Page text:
Asif Shaikh broke gender stereotypes in the 80s by choosing embroidery as his vocation. Shaikh has been helping artisans in India generate sustainable livelihoods and believes institutes need to take handicrafts seriously.
Ahmedabad-based embroiderer Asif Shaikh and our digital media platform Creative Yatra have been sharing offices in the same building since a few years. I was familiar with the fact that the beaming 55-year-old self-taught designer, who greets me with a twinkling smile every time we cross each other, befriended the needle and thread at the age of 7. But our friendship began in March of this year when I received an invitation for his latest exhibition A Confluence of Birds at KL Museum, which was to be held alongside the similarly textile-themed exhibition The Alchemy, a precursor show of the soon-to-be-opened Arvind-Indigo Museum.
As a young adult in the 80s, Shaikh shattered gender stereotypes by adapting his passion for embroidery into a vocation. While pursuing his studies in Interior Design from CEPT University, the man nurtured his love of fabrics even more. He says, “I don’t know how, when and why it began. All I know is that I was a weak child in the early days and I rarely went to the playground. During all this time, it was embroidery that kept me uplifted.”I had previously read about the fabric designer, who has garnered recognition across borders for his multidisciplinary embroidery styles on clothes. But it was during our personal tete-a-tete that I realised how much the man immerses himself in his craft; how he personally travels from cities to villages to select fabrics, get them dyed, and meet artisans to comprehend their daily needs. While conversing with Shaikh, I discovered the various roles he has been playing to save the traditional art and encourage its livelihood possibilities for artisans.
Shaikh’s studio is full of vivid dresses adorned by hand-woven birds, twigs, leaves and flowers. Gazing through the window of his top-floor office, he said, “I dream up all the patterns in my mind while sleeping and then make an impression of them on paper.”One only has to look through a magnifying glass to see the intricacy of Shaikh’s embroidered designs. Shaikh only draws by hand to explore how to combine various nature-inspired designs. He doesn’t use any digital means while coming up with ideas for the creative patterns. Assuming that all these wearable works have been made by Shaikh himself, I pointed to one of the dresses and asked him about the process of its making. I was surprised when he told me that more than 20 artisans had worked on making that single piece of cloth and that it had travelled to more than three cities for various processes.
When I asked Shaikh if he visits schools and colleges as a guest lecturer, his answer shook me to the core. “The handicrafts will soon die if we don’t delegate them to the next generation at our design schools,” he said, “And I so want to teach the art of handmade embroidery to our young folks, but no educational institution has yet invited me to their campus for regular guest lectures. I don’t need to earn a single penny from my teachings. But I want to start early because all these skill sets need time to delegate, and the design schools have to understand that creative embroidery can’t be thoroughly taught within one-year or two-yearlong courses.”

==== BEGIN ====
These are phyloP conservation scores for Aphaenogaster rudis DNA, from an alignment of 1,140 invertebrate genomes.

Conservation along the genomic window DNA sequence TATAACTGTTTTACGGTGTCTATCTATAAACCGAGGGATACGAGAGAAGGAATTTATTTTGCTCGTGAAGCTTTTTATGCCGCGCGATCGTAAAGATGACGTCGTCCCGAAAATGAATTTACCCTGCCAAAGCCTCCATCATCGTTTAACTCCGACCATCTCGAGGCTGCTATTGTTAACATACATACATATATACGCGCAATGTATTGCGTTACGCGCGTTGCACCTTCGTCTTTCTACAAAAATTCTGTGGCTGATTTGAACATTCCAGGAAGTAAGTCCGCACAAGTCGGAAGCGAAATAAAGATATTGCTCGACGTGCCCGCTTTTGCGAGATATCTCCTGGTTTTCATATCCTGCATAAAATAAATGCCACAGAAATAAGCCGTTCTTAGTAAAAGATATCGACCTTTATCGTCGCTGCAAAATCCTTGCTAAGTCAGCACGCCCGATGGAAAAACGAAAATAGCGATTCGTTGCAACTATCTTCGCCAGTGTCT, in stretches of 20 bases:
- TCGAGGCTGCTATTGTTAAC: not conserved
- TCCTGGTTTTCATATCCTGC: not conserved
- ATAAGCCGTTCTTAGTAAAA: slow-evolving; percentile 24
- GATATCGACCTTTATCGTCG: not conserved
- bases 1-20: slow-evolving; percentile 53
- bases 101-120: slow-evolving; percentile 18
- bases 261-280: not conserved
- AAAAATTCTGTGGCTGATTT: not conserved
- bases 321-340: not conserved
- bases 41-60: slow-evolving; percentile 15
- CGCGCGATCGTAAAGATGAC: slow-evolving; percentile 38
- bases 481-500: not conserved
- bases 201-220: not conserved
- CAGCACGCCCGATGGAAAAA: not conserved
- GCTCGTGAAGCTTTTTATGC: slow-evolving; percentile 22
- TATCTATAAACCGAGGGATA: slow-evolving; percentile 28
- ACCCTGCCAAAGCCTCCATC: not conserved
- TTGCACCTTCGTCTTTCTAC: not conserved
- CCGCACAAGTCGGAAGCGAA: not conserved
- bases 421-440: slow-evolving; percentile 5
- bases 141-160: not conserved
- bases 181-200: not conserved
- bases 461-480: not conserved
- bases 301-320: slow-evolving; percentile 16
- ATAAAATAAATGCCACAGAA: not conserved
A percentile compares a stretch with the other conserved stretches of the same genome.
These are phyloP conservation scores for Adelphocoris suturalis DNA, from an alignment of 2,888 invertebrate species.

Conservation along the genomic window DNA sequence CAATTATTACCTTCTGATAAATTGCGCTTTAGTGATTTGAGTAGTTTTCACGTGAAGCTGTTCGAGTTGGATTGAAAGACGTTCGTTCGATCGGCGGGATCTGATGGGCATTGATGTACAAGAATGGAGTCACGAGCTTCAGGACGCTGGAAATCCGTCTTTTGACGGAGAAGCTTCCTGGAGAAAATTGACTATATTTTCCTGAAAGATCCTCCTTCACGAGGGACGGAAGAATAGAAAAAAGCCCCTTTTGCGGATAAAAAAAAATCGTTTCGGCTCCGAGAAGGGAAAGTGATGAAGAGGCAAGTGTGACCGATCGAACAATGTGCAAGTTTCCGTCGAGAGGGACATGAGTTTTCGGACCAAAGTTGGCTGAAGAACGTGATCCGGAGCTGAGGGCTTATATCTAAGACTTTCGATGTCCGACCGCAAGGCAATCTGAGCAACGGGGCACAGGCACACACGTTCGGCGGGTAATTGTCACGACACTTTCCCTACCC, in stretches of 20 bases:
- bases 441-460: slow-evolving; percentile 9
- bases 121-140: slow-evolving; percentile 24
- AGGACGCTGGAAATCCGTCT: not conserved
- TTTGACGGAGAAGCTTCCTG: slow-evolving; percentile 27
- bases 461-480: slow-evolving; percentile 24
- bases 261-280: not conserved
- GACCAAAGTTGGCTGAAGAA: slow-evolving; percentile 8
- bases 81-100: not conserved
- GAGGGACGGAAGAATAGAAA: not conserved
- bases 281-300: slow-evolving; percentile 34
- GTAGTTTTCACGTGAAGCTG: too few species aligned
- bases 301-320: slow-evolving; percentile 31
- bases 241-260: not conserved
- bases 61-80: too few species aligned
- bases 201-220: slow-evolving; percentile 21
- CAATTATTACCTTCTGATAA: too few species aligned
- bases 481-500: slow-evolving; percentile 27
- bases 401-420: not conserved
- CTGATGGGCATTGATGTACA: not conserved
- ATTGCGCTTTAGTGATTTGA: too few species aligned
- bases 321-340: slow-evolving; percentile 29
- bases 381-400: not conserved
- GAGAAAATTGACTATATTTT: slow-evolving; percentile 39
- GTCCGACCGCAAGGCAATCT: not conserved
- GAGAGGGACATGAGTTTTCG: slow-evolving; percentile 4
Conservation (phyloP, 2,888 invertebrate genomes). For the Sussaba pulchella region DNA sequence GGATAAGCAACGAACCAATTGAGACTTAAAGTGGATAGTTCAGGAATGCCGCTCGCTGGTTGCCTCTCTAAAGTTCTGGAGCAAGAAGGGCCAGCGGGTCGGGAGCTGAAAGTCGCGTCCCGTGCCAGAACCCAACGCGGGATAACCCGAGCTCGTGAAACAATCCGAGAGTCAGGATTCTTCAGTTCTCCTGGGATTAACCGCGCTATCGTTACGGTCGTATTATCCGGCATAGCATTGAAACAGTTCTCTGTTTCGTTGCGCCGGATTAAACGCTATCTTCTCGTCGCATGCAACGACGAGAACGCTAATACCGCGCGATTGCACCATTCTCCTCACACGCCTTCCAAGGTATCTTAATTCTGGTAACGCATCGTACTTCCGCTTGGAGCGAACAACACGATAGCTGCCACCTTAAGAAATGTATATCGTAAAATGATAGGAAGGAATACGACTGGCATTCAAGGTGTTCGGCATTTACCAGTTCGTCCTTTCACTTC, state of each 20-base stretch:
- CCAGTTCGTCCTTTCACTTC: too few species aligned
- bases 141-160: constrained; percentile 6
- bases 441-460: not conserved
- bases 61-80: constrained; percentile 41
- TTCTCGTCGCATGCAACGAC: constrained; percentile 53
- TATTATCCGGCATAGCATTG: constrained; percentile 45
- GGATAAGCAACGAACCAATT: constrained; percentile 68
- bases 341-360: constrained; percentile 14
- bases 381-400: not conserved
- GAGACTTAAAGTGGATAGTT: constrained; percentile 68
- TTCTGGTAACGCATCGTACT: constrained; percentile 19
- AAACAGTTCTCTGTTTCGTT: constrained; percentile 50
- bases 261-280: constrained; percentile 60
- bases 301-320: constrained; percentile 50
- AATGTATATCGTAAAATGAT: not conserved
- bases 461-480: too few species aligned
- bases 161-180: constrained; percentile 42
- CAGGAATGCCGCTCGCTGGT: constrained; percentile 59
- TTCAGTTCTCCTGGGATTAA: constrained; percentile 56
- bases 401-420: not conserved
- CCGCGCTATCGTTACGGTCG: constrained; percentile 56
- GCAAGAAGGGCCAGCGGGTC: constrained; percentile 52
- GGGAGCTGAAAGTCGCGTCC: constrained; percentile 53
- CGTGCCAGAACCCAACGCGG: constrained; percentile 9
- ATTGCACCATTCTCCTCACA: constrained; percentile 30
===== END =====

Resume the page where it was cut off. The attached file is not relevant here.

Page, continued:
I asked Shaikh about his take on various fabric and design extravaganzas that happen across India to uplift the skills of the marginalised artisans of India. To this, he critically commented, “Rather than spending crores of rupees in curating exhibitions and biennales, where only the elites of society are present and no artisans, the authorities (organisers) should invest in making looms for these people.”Shaikh shared that, since 2015, he has been associated with hundreds of artisans and has helped them generate livelihoods using their design skills. Shaikh’s studio itself has more than 100 artisans associated with it directly, and more than 20 practise embroidery at his Ahmedabad workshop. The designer, who lives alone with his father, said, “The only family that I have got are my artisans.”
Shaikh also shared that the changing trends of textile usage in India have altered the way we interact with fabric. The reduction in the amount of cloth used in making a single piece of wearable attire explains it all. Previously, for example, an average woman’s clothing was made using a 9-foot long fabric. Now, it is produced using a cloth that’s hardly 1.5 feet in length. This, he argues, is not a healthy fashion because the climate in Ahmedabad is harsh on the skin, and the body should be covered with climatically appropriate clothing.
The passion-driven designer who has made ‘Asif’ synonymous with ‘excellence’ has invested his talent and time-honoured patience in making himself and his art. It’s time that Shaikh is called by institutions to not only teach but to inspire budding designers to achieve the world with their passion.
Image source: Asif Shaikh
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